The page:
J&J booster 84% effective against hospitalization -S.African Omicron-era study
CAPE TOWN, Dec 30 (Reuters) - A booster dose of Johnson & Johnson Inc's JNJ single-dose COVID-19 vaccine was 84% effective at preventing hospitalization in South African healthcare workers who became infected as the Omicron variant spread, researchers said on Thursday.
The real-world study, which has not been peer-reviewed, was based on a second dose of the J&J vaccine administered to 69,092 healthcare workers between Nov. 15 and Dec. 20.
An initial course of inoculation has been shown to offer greatly reduced protection against Omicron, particularly against infection. However, several studies have suggested that a booster dose still provides significant protection against severe illness.
The new South African study of the J&J shot showed that the vaccine's effectiveness at preventing hospitalization rose from 63% shortly after a booster was administered to 84% 14 days later. Effectiveness reached 85% at one to two months post-boost.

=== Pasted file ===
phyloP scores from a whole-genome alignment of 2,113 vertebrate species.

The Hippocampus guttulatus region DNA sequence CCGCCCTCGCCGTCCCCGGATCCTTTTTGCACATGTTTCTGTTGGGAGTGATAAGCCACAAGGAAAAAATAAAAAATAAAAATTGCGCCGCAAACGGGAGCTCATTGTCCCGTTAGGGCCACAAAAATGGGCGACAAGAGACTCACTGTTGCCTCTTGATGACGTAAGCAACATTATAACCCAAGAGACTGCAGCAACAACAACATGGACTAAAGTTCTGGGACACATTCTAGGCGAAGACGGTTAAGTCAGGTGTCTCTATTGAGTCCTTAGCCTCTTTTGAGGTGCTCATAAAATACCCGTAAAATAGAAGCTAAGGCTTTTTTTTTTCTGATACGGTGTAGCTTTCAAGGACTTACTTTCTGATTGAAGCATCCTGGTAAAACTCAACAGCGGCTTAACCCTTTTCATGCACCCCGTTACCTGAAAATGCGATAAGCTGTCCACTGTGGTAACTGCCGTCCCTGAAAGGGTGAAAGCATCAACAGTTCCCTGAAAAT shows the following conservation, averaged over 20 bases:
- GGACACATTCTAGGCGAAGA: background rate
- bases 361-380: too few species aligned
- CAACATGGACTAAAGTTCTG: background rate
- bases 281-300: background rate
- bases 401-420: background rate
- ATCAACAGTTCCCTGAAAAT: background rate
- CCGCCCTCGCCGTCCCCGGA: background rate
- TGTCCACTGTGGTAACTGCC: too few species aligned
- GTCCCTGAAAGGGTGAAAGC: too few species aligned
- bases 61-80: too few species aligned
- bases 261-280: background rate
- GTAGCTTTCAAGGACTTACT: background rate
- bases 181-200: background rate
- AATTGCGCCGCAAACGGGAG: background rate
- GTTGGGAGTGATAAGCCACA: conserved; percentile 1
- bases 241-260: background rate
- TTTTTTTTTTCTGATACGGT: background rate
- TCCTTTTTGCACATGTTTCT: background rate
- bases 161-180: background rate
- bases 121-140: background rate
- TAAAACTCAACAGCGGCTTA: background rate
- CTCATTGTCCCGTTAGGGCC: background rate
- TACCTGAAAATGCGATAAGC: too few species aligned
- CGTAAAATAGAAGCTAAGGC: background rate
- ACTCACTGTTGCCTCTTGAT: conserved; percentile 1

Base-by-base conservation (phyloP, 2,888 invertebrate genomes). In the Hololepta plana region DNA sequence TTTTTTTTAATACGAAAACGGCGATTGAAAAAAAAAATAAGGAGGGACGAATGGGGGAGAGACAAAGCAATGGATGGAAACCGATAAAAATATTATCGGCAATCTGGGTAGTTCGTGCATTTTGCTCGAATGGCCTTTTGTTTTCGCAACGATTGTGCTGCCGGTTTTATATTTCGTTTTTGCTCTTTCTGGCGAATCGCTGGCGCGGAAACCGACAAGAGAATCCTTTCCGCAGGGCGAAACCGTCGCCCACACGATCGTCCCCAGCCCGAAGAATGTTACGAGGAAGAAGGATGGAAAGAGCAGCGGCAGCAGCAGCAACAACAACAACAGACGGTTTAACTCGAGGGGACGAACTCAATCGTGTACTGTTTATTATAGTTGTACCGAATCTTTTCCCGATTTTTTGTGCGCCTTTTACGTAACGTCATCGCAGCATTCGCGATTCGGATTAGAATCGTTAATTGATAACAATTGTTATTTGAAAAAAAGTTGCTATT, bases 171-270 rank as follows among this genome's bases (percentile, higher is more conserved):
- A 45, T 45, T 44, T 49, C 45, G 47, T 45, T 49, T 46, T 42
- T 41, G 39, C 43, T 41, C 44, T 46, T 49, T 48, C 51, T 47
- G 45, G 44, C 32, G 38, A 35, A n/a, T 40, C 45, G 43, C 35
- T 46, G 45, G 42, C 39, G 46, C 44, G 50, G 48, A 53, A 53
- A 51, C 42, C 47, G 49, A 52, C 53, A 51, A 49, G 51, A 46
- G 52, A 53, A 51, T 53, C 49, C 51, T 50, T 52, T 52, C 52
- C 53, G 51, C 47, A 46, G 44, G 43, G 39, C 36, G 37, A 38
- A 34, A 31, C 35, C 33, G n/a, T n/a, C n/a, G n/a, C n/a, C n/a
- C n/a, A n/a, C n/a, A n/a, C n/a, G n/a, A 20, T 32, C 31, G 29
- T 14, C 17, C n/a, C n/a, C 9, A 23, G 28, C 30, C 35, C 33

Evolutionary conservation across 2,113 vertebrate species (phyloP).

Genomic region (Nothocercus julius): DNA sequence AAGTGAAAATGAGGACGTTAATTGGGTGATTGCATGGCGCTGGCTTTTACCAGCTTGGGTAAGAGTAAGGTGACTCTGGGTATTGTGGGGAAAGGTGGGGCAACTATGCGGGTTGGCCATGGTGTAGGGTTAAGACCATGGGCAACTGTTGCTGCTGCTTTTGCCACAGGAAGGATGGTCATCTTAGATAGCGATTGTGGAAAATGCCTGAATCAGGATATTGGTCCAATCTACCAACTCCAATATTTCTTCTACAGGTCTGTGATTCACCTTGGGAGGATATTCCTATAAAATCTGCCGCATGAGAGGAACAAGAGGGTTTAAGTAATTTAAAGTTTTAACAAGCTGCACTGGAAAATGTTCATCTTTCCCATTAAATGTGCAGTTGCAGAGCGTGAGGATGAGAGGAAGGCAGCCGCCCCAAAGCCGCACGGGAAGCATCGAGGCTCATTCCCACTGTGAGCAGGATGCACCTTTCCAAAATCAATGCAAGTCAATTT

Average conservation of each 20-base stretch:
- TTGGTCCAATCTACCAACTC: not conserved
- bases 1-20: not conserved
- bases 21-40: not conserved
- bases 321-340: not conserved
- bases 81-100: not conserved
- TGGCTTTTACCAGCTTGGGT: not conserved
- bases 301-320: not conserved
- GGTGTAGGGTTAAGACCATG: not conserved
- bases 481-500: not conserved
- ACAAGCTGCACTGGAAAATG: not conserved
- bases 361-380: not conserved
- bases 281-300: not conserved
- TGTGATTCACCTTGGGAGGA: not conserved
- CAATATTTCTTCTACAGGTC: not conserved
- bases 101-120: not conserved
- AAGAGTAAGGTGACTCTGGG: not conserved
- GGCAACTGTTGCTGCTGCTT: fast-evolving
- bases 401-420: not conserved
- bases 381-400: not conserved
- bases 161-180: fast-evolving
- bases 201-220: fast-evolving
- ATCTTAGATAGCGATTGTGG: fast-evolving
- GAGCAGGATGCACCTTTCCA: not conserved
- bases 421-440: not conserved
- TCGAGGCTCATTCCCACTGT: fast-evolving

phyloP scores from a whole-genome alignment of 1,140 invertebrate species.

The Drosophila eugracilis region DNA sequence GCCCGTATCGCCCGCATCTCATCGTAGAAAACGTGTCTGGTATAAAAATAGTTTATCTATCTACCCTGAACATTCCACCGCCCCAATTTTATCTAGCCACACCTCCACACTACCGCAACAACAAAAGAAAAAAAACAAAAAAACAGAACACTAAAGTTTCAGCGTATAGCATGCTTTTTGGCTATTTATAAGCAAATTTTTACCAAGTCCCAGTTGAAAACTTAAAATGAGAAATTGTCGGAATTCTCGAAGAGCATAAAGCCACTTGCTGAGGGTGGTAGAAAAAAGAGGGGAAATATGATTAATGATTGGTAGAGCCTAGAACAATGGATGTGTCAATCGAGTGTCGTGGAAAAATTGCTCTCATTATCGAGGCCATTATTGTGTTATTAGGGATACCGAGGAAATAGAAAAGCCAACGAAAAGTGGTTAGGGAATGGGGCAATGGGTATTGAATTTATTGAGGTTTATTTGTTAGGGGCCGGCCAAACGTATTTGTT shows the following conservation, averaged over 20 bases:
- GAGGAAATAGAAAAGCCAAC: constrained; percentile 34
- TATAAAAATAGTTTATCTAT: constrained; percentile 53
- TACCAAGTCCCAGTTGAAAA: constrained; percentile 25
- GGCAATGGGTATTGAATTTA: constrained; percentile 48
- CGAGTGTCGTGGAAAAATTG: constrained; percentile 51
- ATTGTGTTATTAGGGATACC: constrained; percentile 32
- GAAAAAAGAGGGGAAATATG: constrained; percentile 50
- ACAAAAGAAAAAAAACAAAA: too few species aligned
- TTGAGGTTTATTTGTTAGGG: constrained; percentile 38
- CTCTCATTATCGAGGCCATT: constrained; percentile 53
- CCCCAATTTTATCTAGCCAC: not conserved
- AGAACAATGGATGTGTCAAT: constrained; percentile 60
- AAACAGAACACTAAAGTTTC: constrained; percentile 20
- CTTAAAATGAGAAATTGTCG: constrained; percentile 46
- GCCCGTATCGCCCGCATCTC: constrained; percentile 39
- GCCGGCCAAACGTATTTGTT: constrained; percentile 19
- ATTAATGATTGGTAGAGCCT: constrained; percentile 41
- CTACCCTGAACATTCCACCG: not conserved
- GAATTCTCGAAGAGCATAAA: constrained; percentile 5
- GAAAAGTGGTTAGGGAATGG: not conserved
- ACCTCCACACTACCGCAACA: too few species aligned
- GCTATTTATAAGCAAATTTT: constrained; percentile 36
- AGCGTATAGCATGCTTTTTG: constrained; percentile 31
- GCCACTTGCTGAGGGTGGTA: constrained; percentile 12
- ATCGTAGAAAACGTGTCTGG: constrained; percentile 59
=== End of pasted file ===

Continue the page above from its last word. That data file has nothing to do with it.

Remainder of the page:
Earlier this month, another South African-based study showed that a first round of inoculation with two doses of Pfizer-BioNTech's COVID-19 vaccine had been less effective in South Africa at keeping people infected with the virus out of hospital since the Omicron variant emerged last month. nL1N2SZ0JC
The trial has been evaluating the efficacy of the J&J vaccine in the field after it was temporarily suspended due to concerns over extremely rare cases of blood clots. nL8N2MJ0OX
Scientists in South Africa first alerted the World Health Organization that they had detected Omicron in late November. The highly-mutated variant has spread quickly in other countries, and is fueling a new wave of infections.
(Reporting by Wendell Roelf; editing by Richard Pullin and John Stonestreet)
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